Damaged metaphyseal bone. Loss of cancellous bone requiring reconstruction (cement fill, augments, or bone graft) to restore joint line level and provide revision component stability

A: defects involving only one tibial or femoral condyle

B: defects involving both medial and lateral tibial or femoral condyles


Deficient metaphysis. Bone loss involving a significant portion of the distal femur or proximal tibia, occasionally associated with patellar tendon or collateral ligament detachment

More recently, Klinger et al. have proposed an intraoperative classification system of bone loss, specifically for knee arthrodesis [40]:

  1. 1.

    Mild—full bony contact achievable


  2. 2.

    Moderate—incomplete bony contact


  3. 3.

    Severe—minimal or no bony contact


Charnley emphasised the importance of cancellous apposition and compared this principle ‘to that of a fracture without displacement under ideal conditions’ [4, 5]. However, his series comprised native joints that were arthrodesed before the development of TKA, and improvements in revision techniques have meant that metaphyseal bone is now commonly deficient in salvage procedures. Fusion rates are lower in those who have undergone higher numbers of failed previous TKA revisions, as demonstrated by Hak et al. in a series of 36 patients who underwent arthrodesis with an external fixator [41] and Razii et al. with 12 patients who received a long IM nail [42].

20.6.3 Bone Grafting

Bone grafting can be performed for cases with extensive bone loss as an alternative to endoprosthetic implants. Autologous cancellous bone grafting is generally preferable to allograft, and it should also be placed around the periphery of the arthrodesis site to promote revascularization from the surrounding soft tissues. With multiple previous revisions, IM circulation of the bone is usually compromised following explanation of prior implants and the cement mantle.

Bone grafting techniques include vascularised fibular grafts – which can be free transfers or rotated on the vascular pedicle of the peroneal artery – and grafts from the iliac crest or patella [19, 43, 44]. Lee et al. reported using mixed autologous iliac graft and deep-frozen femoral head allograft in a series of eight infected arthroplasty patients who received an IM nail, and all went on to union [45]. More recently, the application of free vascularised fibular grafts has been discussed for revision limb salvage procedures following explantation of infected IM nails in failed knee arthrodesis [46], although the literature on these grafts has traditionally tended to focus on the management of bone loss following tumour resection.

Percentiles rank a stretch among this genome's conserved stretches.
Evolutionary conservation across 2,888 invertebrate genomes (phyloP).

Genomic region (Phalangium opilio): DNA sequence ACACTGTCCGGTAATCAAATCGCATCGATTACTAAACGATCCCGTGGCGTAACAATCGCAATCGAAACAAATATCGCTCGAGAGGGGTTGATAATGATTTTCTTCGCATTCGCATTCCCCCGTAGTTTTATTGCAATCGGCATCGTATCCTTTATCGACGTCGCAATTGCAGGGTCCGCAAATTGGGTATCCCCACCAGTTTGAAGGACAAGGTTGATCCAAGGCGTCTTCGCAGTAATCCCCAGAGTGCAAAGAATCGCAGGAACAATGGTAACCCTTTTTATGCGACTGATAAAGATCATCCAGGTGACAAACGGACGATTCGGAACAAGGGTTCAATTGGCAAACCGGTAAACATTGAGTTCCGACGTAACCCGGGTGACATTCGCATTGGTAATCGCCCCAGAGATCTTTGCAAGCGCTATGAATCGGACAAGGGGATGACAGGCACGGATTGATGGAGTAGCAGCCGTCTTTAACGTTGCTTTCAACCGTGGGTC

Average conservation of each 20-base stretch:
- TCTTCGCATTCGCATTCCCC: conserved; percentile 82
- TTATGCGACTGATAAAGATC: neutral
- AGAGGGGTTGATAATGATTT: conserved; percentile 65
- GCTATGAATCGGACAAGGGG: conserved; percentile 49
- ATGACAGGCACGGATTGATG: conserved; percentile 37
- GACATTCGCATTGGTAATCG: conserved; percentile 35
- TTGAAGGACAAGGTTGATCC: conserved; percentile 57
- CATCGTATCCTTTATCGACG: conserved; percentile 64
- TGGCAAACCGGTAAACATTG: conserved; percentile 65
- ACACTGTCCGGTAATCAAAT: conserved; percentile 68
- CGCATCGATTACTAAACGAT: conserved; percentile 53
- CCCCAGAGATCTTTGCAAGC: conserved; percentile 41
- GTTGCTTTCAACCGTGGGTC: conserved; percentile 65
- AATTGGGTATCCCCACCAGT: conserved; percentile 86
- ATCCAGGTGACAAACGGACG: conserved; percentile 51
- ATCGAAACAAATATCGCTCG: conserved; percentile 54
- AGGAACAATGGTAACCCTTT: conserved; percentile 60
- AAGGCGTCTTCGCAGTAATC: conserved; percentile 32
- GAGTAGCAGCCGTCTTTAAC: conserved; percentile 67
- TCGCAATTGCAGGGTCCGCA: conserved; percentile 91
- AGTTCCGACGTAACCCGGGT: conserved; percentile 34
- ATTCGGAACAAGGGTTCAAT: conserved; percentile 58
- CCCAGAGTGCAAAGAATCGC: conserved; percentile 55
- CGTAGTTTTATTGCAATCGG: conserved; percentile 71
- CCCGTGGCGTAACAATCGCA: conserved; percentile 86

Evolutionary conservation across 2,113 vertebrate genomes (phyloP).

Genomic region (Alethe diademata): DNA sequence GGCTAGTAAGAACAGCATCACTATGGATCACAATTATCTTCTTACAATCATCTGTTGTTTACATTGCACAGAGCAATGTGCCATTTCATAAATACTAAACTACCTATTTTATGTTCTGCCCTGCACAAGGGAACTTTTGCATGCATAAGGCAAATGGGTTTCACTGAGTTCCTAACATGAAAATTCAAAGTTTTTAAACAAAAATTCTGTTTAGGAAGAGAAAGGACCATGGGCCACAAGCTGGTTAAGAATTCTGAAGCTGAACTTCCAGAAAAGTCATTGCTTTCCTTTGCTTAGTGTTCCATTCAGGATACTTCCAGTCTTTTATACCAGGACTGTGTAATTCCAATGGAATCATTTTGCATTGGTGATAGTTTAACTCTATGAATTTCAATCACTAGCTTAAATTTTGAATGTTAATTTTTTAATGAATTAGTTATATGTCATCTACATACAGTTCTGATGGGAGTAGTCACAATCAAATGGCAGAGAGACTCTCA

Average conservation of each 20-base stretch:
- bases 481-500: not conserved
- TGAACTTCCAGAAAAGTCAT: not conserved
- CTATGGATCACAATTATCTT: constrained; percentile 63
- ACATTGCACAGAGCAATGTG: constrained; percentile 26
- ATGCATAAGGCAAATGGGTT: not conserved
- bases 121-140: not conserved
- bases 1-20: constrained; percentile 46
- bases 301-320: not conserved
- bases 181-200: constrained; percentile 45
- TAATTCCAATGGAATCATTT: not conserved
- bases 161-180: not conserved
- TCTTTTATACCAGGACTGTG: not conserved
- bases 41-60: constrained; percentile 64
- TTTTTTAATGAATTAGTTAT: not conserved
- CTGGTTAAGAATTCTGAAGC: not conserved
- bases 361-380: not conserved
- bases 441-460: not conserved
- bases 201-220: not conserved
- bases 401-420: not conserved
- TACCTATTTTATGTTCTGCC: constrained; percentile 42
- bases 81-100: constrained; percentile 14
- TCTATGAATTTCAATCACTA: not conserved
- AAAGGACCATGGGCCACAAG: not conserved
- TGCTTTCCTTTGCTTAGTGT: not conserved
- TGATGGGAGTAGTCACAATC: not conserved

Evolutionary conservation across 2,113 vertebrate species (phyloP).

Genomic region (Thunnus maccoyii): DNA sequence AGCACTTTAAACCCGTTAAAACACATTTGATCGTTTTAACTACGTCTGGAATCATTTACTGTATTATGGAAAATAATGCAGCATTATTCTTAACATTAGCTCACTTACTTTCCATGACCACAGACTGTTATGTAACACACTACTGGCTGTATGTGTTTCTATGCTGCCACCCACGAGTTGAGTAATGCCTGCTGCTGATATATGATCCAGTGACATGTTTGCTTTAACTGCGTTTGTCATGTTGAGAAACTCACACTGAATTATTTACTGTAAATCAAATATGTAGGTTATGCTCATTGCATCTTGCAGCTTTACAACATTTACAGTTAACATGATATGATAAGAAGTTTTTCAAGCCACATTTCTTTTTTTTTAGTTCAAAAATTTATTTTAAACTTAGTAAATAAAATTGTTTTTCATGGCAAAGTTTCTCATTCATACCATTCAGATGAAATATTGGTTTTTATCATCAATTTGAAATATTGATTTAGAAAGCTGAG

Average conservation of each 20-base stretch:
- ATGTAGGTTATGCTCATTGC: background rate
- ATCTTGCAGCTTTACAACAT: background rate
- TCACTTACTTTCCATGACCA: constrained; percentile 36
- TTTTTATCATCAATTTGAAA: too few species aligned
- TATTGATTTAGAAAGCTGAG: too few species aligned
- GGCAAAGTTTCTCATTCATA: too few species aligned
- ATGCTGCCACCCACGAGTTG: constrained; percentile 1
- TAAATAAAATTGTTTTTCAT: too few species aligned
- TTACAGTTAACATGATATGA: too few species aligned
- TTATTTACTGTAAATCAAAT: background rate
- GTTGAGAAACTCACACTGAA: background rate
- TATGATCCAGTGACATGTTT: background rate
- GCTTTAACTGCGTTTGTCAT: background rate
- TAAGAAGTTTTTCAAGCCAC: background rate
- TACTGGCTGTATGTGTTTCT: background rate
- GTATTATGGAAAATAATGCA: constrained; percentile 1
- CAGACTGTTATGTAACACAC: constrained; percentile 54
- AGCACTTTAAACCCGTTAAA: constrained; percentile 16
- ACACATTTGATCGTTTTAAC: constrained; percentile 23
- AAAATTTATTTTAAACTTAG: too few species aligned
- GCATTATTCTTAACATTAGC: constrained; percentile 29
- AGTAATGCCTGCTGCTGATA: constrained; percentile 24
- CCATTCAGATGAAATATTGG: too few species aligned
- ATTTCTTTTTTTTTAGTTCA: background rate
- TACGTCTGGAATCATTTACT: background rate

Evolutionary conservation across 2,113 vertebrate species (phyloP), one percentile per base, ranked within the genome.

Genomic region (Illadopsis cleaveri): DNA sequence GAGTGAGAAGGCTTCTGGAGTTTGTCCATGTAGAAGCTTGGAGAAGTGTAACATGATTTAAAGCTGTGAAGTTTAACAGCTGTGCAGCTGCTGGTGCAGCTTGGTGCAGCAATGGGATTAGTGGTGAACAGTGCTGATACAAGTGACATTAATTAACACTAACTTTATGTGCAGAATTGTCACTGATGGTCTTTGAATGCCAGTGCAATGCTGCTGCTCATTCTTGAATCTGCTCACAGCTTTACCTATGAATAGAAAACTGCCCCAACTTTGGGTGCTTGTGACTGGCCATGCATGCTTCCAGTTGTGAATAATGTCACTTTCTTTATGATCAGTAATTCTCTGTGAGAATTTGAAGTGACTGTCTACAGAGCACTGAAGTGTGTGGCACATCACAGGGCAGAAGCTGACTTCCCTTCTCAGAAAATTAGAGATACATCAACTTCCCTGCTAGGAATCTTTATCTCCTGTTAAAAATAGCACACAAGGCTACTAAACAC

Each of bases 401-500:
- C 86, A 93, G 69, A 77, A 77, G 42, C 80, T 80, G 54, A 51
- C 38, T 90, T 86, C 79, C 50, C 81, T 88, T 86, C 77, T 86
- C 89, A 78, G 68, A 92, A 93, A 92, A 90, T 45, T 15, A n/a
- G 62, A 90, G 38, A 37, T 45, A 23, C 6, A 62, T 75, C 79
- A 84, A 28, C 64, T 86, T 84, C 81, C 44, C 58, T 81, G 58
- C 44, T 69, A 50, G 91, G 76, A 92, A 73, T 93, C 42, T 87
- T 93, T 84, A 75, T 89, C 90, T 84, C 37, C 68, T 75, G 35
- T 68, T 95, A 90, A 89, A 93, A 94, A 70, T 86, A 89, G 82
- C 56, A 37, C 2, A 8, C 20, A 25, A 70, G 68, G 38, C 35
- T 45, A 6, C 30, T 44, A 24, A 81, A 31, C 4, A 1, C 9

20.6.4 Alignment

The ideal position for limb alignment is with the knee in approximately 5–15° of flexion and 5–7° of anatomical valgus [15, 19], to allow sufficient ground clearance during the swing phase, with the initial contact in stance phase in slight external rotation to match normal gait. Slight knee flexion improves gait efficiency, due to the push-off direction of gastrocnemius [47], but with considerable bone loss, a position closer to full extension maintains as much length as possible. The knee should not be fixed in more than 20° of flexion, as the patient will have a short-legged gait which causes significant pelvic tilt and strain on the lower back.

20.7 External Fixation

20.7.1 Monoplanar Frames

Various configurations of external fixators have been developed since the Charnley clamp [4, 5]. Although the popularity of monoplanar external fixators has declined since the main indication for knee arthrodesis shifted towards the infected TKA, some recent papers have reported good results with this technique (Fig. 20.3 ). Roy et al. used the dynamic axial fixator (Orthofix SRL, Verona, Italy) in 24 patients for a variety of causes, including infected TKA, previous tuberculosis, and complex trauma [48]. All went on to union, although there were wound complications in six patients (25%). Balci et al. achieved union in 16 out of 17 patients (94%) following infected TKA [49], with a different unilateral external fixator (LRS; Tasarim Med, Istanbul, Turkey). Complications in addition to the one nonunion included pin-tract infections in 11 patients (65%), three fractures (18%), and one infection recurrence (6%).


Fig. 20.3
Anteroposterior radiograph of right knee following arthrodesis with a monoplanar external fixator (Adapted from Roy et al. [48])

20.7.2 Biplanar Frames

Biplanar fixators provide greater stability than their monoplanar counterparts [14, 41] and gained popularity in the 1980s [50, 51], but they have largely been overlooked in the literature in recent years in favour of circular frames. Whilst a monoplanar fixator is less cumbersome for the patient and permits easier mobilisation, surgeons who would consider sacrificing this benefit to obtain greater stability might well prefer to use a circular frame rather than a biplanar fixator.

20.7.3 Circular Frames

The majority of series describing knee arthrodesis with external fixation in the last two decades have used circular frames. Different options exist, such as the Sheffield Ring Fixator [52] or the Ilizarov frame (Fig. 20.4), which allows both rigidity and alignment of fixation to be adjusted, whilst also enabling limb lengthening if required. Circular frames have been reported as an improvement over previous methods of external fixation, allowing for accurate alignment in both the coronal and sagittal planes, but the operation is technically challenging [14]. Compared with IM nails and compression plating, however, removal of the hardware is relatively easy.